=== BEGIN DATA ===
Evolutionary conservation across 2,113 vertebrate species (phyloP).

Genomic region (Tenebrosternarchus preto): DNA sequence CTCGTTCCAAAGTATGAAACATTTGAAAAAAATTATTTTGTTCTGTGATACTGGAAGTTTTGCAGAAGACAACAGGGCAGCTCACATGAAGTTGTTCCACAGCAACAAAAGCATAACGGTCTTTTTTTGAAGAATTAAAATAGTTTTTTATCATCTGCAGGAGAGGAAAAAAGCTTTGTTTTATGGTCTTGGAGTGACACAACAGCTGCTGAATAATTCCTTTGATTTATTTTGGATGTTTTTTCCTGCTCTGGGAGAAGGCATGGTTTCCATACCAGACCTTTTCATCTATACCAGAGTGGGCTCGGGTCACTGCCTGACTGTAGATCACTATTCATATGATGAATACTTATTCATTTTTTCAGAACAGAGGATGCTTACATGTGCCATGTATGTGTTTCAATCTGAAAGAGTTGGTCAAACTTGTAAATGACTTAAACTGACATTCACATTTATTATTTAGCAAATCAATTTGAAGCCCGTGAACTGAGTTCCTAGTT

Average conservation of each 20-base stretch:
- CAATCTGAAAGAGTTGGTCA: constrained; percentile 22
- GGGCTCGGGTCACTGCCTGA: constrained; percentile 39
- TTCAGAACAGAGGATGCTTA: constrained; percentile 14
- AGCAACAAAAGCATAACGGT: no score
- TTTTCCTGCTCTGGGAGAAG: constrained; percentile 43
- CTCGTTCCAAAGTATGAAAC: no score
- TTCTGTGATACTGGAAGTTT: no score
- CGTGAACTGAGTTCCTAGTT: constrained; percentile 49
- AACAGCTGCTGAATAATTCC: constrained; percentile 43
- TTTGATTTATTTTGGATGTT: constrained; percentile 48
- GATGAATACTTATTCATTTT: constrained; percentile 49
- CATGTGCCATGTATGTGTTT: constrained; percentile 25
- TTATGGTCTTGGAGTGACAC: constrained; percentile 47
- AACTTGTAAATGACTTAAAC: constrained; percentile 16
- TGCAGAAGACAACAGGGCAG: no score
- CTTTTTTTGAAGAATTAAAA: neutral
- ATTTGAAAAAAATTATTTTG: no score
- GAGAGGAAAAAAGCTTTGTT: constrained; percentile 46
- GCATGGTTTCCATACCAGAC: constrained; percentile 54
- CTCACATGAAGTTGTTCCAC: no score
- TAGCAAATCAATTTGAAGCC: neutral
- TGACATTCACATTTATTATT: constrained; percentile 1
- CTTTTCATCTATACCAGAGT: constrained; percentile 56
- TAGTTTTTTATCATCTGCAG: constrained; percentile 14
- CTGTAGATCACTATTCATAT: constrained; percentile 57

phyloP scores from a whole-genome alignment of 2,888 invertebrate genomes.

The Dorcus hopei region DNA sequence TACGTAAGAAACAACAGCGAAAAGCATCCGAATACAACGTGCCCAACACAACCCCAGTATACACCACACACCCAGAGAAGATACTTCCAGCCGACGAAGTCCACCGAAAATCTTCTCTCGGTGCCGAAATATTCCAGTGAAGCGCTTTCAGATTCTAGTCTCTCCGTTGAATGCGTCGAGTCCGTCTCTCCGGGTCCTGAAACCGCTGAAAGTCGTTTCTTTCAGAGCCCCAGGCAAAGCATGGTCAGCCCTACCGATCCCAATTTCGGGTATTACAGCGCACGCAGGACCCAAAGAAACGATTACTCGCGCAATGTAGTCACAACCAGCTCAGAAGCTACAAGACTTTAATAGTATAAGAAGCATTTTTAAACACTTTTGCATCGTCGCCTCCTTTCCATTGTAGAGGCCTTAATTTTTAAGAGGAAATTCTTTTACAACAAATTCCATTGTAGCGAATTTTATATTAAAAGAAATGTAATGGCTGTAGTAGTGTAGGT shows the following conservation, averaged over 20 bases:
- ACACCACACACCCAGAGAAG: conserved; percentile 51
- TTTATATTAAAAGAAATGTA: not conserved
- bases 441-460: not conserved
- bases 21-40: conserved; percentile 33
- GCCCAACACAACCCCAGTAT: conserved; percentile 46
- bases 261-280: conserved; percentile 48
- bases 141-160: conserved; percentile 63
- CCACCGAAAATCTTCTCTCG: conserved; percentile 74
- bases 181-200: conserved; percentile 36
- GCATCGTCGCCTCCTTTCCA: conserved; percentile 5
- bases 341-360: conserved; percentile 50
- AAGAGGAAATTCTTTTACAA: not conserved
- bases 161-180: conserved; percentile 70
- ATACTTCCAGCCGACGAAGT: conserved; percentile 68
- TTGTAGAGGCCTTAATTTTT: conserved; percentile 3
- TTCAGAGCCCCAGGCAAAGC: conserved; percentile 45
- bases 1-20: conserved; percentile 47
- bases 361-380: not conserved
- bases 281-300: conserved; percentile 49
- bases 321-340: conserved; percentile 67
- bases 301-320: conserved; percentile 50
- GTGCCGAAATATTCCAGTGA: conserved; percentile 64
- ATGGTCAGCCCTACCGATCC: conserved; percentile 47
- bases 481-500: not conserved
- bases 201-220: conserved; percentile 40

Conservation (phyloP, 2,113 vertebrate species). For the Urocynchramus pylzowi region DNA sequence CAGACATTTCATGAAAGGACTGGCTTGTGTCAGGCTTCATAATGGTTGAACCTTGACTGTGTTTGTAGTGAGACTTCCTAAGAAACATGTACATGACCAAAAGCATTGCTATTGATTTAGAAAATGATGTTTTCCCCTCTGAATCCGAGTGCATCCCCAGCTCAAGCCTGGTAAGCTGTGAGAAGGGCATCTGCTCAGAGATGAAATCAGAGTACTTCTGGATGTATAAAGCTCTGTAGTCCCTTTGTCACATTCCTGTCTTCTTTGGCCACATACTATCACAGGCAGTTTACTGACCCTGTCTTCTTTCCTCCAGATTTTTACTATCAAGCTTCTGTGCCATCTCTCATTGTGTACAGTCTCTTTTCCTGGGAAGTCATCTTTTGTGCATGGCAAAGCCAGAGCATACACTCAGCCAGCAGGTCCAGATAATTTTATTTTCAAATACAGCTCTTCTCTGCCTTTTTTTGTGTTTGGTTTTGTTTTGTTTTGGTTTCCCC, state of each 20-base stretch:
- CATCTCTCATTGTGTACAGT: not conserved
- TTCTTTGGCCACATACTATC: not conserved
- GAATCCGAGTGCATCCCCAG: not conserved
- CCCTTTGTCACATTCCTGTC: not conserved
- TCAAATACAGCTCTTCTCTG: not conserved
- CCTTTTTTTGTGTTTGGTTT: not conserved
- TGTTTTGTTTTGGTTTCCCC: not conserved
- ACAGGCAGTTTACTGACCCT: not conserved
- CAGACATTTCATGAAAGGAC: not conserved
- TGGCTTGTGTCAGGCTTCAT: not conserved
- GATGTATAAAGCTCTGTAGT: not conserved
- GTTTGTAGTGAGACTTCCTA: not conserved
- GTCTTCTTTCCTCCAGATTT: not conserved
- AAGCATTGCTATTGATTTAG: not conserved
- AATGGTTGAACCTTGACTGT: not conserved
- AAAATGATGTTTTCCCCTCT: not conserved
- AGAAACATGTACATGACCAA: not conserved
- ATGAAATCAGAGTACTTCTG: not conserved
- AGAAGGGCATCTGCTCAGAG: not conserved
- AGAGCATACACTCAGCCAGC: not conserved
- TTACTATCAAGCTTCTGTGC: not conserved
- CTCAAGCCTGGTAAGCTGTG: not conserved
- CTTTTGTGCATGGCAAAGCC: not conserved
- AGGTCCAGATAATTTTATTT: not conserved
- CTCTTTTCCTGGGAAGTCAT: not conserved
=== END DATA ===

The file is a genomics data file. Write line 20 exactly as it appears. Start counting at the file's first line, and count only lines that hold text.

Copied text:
- ATTTGAAAAAAATTATTTTG: no score